The living quarters of house slaves were usually better than those of field workers, who resided in tiny slave cabins with rudimentary fixings, clapboard siding, dirt floors, and clay chinking ("Antebellum Slavery: Health"). Slave cabins leaked when it rained and were continually wet, dirty, dank, and cold in the winter. As such, the dwellings were breeding grounds for disease and ill health. As Francis Frederic stated in his narrative Fifty Years of Slavery: "This mode of living is no doubt adopted for the express purpose of brutalizing the slaves as much as possible, and making the utmost difference between them and the white man," (1863). Near swamps, many slaves contracted diseases like malaria, tuberculosis, cholera, dysentery, and pneumonia. Life expectancy for blacks was much lower than for Southern whites, whose life expectancy was already lower than that of Northern whites ("Antebellum Slavery: Health").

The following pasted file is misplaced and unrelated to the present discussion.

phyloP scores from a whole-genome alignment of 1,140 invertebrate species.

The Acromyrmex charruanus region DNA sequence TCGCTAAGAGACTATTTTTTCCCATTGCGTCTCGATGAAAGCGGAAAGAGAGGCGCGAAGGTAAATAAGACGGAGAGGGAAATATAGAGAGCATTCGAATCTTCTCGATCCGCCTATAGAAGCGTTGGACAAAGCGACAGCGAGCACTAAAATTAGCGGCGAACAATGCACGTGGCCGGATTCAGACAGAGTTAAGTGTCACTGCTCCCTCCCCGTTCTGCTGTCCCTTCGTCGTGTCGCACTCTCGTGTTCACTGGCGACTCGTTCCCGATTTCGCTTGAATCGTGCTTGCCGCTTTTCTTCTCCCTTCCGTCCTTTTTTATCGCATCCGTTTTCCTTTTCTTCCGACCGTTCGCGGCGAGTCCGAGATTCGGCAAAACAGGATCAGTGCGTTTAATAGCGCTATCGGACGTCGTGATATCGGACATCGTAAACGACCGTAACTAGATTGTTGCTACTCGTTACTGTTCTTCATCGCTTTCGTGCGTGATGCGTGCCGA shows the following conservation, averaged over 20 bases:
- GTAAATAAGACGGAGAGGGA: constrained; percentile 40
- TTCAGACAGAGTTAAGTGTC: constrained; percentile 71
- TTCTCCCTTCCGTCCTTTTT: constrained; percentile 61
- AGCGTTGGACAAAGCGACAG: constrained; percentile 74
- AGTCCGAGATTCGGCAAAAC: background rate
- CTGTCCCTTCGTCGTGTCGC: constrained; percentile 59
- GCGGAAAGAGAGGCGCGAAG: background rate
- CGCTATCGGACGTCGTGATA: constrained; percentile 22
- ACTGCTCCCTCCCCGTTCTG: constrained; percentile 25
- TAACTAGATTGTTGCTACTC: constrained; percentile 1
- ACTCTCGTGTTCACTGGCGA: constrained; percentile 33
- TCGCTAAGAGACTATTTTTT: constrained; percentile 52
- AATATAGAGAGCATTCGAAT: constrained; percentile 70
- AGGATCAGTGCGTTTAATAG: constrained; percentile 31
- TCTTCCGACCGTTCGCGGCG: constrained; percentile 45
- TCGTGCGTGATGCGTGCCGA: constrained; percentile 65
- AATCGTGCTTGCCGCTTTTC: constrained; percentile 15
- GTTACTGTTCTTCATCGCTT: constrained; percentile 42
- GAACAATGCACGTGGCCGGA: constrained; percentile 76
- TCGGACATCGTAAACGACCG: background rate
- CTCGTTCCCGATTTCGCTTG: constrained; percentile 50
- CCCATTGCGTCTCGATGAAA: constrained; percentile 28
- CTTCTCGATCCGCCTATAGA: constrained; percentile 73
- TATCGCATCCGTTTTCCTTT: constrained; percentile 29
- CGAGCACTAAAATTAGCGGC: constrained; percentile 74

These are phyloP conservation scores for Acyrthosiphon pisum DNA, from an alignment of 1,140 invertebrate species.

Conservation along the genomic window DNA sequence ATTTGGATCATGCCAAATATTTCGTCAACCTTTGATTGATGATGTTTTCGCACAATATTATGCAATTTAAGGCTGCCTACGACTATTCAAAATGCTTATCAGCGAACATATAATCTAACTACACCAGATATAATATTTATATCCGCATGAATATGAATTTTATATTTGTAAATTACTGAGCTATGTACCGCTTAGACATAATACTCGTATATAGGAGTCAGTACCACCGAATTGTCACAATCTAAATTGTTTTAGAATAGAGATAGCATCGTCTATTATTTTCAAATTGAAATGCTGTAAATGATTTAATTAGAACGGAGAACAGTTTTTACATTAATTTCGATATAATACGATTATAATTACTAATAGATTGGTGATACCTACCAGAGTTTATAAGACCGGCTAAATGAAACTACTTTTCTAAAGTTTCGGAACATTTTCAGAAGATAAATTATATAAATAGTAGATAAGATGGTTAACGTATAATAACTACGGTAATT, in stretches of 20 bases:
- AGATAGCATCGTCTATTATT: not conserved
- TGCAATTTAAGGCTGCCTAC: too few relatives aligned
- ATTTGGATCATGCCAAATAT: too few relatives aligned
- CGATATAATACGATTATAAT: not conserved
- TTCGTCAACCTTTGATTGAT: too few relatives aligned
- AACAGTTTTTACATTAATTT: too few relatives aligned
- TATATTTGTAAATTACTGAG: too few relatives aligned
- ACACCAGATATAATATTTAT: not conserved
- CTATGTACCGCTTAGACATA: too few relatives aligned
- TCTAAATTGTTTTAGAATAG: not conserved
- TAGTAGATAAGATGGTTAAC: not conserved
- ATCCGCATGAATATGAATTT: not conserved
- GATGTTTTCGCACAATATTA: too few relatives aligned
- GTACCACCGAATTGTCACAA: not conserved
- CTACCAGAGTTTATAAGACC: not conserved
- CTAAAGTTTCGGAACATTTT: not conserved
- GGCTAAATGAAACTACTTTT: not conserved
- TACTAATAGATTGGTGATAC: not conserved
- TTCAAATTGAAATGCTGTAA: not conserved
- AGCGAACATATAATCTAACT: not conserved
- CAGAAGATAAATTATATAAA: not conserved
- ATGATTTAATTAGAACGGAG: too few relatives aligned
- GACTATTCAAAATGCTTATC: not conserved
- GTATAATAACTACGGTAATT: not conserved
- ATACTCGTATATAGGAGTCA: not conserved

House slaves were sometimes offered hand-me-down clothing from the white master family. However, field slaves were given a ration of clothing, usually a couple of wool pants in the winter and cotton ones in the summer, plus a few shirts. Slave cloth was exceedingly rough, like hemp or flax. In general, clothing for slaves was inadequate and uncomfortable, especially in colder regions. Women were not given clothes, but rather were offered cheap cloth imported from England and forced to sew their own garments.